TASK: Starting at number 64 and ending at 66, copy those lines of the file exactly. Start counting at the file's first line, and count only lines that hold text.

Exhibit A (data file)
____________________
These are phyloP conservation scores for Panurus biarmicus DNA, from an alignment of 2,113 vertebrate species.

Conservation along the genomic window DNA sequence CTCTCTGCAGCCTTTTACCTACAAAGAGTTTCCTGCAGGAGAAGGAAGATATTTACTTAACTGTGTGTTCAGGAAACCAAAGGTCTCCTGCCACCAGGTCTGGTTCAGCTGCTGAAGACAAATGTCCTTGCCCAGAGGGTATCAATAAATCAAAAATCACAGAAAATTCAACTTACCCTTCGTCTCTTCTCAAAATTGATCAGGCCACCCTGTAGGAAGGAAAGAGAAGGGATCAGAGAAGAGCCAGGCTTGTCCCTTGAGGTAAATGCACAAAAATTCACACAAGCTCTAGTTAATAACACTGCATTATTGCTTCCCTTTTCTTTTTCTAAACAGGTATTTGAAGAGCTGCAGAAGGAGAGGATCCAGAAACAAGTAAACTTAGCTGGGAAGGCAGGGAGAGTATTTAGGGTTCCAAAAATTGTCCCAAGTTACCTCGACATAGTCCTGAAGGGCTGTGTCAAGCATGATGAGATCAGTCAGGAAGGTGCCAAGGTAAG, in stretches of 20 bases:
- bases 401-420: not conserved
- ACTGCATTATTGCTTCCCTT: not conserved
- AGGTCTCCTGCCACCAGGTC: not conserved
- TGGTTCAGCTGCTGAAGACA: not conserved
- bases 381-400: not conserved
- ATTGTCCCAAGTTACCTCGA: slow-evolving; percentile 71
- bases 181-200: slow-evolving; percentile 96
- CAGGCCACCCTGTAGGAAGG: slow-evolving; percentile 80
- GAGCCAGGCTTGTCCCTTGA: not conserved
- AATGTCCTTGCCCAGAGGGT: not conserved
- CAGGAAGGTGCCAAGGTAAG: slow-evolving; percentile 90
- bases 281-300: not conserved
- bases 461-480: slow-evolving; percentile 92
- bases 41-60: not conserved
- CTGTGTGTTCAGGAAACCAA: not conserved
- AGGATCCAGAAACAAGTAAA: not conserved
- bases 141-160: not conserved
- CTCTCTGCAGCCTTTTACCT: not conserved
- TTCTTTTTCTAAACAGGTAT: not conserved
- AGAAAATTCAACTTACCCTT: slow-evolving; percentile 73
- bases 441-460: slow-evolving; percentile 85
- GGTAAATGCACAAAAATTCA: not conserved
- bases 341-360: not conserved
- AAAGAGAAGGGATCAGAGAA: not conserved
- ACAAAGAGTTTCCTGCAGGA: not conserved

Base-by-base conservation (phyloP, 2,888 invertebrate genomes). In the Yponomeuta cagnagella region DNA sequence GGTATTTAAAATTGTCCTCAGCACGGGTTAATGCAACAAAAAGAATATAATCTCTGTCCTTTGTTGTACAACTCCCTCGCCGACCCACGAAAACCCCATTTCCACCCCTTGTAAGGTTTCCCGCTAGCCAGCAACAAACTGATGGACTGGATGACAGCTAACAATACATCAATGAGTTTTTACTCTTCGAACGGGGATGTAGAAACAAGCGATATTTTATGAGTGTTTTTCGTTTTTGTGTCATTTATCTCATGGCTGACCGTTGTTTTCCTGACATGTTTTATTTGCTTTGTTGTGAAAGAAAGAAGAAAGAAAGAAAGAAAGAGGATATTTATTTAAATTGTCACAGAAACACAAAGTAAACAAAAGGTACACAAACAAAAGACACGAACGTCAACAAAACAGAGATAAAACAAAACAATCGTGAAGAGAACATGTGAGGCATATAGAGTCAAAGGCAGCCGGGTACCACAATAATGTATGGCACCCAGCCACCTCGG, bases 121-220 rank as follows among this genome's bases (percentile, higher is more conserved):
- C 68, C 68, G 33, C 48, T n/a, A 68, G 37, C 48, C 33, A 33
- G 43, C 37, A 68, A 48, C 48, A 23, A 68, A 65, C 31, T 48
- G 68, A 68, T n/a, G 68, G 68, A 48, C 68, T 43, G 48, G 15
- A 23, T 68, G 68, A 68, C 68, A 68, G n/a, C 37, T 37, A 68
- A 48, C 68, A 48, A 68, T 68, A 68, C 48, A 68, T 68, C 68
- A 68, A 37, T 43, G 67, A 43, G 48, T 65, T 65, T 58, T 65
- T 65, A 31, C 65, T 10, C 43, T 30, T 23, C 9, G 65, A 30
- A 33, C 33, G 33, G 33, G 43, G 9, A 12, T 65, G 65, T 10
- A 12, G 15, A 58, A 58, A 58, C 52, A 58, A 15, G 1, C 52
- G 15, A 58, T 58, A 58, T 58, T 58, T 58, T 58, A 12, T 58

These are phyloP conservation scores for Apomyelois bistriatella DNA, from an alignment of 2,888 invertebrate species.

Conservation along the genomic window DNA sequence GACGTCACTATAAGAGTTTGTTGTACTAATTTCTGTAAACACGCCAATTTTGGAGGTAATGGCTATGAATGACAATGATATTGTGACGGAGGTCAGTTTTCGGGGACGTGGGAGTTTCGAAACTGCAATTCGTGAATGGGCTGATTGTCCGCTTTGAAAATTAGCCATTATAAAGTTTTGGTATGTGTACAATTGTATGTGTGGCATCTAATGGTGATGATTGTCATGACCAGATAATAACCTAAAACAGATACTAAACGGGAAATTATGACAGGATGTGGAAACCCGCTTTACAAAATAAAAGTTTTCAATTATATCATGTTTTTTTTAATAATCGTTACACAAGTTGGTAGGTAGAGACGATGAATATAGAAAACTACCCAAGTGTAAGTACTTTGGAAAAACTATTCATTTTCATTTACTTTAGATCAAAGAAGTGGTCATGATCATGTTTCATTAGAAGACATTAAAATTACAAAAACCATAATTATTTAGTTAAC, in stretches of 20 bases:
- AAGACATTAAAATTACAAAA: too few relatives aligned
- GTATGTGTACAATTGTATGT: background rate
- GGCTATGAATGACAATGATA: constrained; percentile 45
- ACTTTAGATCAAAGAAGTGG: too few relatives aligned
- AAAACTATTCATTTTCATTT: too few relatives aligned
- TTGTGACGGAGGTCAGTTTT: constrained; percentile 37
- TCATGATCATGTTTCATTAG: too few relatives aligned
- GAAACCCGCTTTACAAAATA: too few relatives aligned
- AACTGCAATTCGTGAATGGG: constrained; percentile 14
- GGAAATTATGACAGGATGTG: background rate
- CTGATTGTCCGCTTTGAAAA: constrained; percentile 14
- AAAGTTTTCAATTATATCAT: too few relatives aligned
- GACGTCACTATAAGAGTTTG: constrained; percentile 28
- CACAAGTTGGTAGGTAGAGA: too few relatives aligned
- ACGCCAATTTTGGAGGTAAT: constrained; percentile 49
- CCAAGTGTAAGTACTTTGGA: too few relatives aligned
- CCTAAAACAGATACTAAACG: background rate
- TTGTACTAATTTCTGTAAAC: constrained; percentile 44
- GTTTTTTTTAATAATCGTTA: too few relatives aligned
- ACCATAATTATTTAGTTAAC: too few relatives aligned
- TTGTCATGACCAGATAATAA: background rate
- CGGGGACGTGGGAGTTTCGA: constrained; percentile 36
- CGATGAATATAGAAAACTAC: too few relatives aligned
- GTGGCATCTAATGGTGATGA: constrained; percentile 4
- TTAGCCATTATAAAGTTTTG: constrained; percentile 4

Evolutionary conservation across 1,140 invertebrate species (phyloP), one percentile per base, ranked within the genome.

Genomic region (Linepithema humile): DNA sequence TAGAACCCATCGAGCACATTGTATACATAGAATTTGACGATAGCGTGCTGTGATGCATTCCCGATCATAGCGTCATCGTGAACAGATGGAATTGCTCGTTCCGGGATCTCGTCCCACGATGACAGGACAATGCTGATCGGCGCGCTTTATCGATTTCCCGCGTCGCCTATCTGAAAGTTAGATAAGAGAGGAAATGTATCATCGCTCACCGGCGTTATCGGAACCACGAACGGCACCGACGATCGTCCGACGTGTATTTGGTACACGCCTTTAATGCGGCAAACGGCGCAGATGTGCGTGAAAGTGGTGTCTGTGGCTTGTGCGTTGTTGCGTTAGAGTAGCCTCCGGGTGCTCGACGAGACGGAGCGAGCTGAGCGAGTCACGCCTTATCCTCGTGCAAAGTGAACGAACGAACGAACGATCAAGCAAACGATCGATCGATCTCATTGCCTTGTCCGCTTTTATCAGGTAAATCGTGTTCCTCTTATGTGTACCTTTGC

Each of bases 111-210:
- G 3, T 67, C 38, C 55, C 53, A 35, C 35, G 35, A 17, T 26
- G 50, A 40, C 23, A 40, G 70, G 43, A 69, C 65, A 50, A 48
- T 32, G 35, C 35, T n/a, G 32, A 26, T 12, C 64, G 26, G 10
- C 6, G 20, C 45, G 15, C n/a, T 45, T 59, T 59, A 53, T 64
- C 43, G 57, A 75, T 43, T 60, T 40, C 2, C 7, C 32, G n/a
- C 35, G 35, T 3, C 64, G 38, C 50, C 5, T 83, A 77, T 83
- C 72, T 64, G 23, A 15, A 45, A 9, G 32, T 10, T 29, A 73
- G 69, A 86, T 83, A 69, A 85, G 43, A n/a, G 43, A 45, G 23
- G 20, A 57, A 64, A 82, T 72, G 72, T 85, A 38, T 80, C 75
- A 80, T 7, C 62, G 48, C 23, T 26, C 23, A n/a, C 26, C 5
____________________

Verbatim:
- GTGGCATCTAATGGTGATGA: constrained; percentile 4
- TTAGCCATTATAAAGTTTTG: constrained; percentile 4

Evolutionary conservation across 1,140 invertebrate species (phyloP), one percentile per base, ranked within the genome.